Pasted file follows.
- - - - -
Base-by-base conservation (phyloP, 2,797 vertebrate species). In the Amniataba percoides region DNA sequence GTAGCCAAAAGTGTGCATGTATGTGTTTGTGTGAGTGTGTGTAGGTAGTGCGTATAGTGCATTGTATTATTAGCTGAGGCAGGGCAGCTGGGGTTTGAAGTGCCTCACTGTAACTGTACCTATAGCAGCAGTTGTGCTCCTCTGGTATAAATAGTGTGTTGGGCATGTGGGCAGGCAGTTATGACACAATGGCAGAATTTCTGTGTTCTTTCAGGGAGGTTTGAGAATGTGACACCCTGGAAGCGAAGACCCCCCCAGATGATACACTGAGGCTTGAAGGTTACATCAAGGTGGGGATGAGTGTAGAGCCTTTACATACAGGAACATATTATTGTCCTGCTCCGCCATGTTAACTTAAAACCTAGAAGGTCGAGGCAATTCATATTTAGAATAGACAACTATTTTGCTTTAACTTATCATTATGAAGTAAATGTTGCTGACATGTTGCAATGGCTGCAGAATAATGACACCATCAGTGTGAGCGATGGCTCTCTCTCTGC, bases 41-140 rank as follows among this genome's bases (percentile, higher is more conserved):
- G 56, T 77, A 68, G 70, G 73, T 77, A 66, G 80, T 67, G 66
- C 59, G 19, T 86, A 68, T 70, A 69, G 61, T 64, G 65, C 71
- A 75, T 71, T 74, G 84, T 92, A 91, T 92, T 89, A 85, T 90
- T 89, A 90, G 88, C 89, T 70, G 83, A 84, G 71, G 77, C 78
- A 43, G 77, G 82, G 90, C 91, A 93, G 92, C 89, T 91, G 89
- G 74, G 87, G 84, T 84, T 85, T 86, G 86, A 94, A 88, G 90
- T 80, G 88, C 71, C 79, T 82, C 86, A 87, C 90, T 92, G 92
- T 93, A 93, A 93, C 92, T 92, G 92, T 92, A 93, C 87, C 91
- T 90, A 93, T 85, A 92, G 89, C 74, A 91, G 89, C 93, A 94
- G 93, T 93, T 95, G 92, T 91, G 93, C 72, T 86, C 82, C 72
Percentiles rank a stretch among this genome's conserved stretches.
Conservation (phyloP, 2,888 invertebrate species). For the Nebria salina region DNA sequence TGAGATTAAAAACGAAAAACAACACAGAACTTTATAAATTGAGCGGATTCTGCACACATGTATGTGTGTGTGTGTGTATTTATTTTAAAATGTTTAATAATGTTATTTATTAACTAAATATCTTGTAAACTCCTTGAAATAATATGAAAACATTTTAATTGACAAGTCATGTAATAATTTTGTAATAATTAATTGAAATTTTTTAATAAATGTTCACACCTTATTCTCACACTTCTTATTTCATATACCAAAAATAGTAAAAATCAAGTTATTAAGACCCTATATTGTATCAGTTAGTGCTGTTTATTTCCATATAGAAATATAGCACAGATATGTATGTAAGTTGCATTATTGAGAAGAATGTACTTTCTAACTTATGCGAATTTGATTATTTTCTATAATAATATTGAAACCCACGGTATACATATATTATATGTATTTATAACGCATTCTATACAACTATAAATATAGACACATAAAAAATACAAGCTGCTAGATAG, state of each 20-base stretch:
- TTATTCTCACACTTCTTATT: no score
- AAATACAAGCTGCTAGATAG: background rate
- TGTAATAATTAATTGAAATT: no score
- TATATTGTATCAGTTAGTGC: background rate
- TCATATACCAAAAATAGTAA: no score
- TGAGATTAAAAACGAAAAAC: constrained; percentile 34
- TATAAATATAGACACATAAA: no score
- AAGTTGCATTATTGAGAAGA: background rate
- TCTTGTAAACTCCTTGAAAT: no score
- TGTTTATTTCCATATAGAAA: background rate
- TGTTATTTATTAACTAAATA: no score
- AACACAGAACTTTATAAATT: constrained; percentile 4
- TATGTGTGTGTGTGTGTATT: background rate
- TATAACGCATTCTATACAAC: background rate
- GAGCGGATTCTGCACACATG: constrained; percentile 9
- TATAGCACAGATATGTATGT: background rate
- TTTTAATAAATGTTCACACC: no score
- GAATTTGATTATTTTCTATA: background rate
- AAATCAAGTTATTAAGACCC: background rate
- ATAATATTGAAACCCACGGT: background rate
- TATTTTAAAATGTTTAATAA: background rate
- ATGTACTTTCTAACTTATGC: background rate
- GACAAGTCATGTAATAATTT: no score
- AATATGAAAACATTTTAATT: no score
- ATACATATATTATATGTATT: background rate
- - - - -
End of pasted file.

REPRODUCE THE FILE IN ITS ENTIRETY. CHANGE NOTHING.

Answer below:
Base-by-base conservation (phyloP, 2,797 vertebrate species). In the Amniataba percoides region DNA sequence GTAGCCAAAAGTGTGCATGTATGTGTTTGTGTGAGTGTGTGTAGGTAGTGCGTATAGTGCATTGTATTATTAGCTGAGGCAGGGCAGCTGGGGTTTGAAGTGCCTCACTGTAACTGTACCTATAGCAGCAGTTGTGCTCCTCTGGTATAAATAGTGTGTTGGGCATGTGGGCAGGCAGTTATGACACAATGGCAGAATTTCTGTGTTCTTTCAGGGAGGTTTGAGAATGTGACACCCTGGAAGCGAAGACCCCCCCAGATGATACACTGAGGCTTGAAGGTTACATCAAGGTGGGGATGAGTGTAGAGCCTTTACATACAGGAACATATTATTGTCCTGCTCCGCCATGTTAACTTAAAACCTAGAAGGTCGAGGCAATTCATATTTAGAATAGACAACTATTTTGCTTTAACTTATCATTATGAAGTAAATGTTGCTGACATGTTGCAATGGCTGCAGAATAATGACACCATCAGTGTGAGCGATGGCTCTCTCTCTGC, bases 41-140 rank as follows among this genome's bases (percentile, higher is more conserved):
- G 56, T 77, A 68, G 70, G 73, T 77, A 66, G 80, T 67, G 66
- C 59, G 19, T 86, A 68, T 70, A 69, G 61, T 64, G 65, C 71
- A 75, T 71, T 74, G 84, T 92, A 91, T 92, T 89, A 85, T 90
- T 89, A 90, G 88, C 89, T 70, G 83, A 84, G 71, G 77, C 78
- A 43, G 77, G 82, G 90, C 91, A 93, G 92, C 89, T 91, G 89
- G 74, G 87, G 84, T 84, T 85, T 86, G 86, A 94, A 88, G 90
- T 80, G 88, C 71, C 79, T 82, C 86, A 87, C 90, T 92, G 92
- T 93, A 93, A 93, C 92, T 92, G 92, T 92, A 93, C 87, C 91
- T 90, A 93, T 85, A 92, G 89, C 74, A 91, G 89, C 93, A 94
- G 93, T 93, T 95, G 92, T 91, G 93, C 72, T 86, C 82, C 72
Percentiles rank a stretch among this genome's conserved stretches.
Conservation (phyloP, 2,888 invertebrate species). For the Nebria salina region DNA sequence TGAGATTAAAAACGAAAAACAACACAGAACTTTATAAATTGAGCGGATTCTGCACACATGTATGTGTGTGTGTGTGTATTTATTTTAAAATGTTTAATAATGTTATTTATTAACTAAATATCTTGTAAACTCCTTGAAATAATATGAAAACATTTTAATTGACAAGTCATGTAATAATTTTGTAATAATTAATTGAAATTTTTTAATAAATGTTCACACCTTATTCTCACACTTCTTATTTCATATACCAAAAATAGTAAAAATCAAGTTATTAAGACCCTATATTGTATCAGTTAGTGCTGTTTATTTCCATATAGAAATATAGCACAGATATGTATGTAAGTTGCATTATTGAGAAGAATGTACTTTCTAACTTATGCGAATTTGATTATTTTCTATAATAATATTGAAACCCACGGTATACATATATTATATGTATTTATAACGCATTCTATACAACTATAAATATAGACACATAAAAAATACAAGCTGCTAGATAG, state of each 20-base stretch:
- TTATTCTCACACTTCTTATT: no score
- AAATACAAGCTGCTAGATAG: background rate
- TGTAATAATTAATTGAAATT: no score
- TATATTGTATCAGTTAGTGC: background rate
- TCATATACCAAAAATAGTAA: no score
- TGAGATTAAAAACGAAAAAC: constrained; percentile 34
- TATAAATATAGACACATAAA: no score
- AAGTTGCATTATTGAGAAGA: background rate
- TCTTGTAAACTCCTTGAAAT: no score
- TGTTTATTTCCATATAGAAA: background rate
- TGTTATTTATTAACTAAATA: no score
- AACACAGAACTTTATAAATT: constrained; percentile 4
- TATGTGTGTGTGTGTGTATT: background rate
- TATAACGCATTCTATACAAC: background rate
- GAGCGGATTCTGCACACATG: constrained; percentile 9
- TATAGCACAGATATGTATGT: background rate
- TTTTAATAAATGTTCACACC: no score
- GAATTTGATTATTTTCTATA: background rate
- AAATCAAGTTATTAAGACCC: background rate
- ATAATATTGAAACCCACGGT: background rate
- TATTTTAAAATGTTTAATAA: background rate
- ATGTACTTTCTAACTTATGC: background rate
- GACAAGTCATGTAATAATTT: no score
- AATATGAAAACATTTTAATT: no score
- ATACATATATTATATGTATT: background rate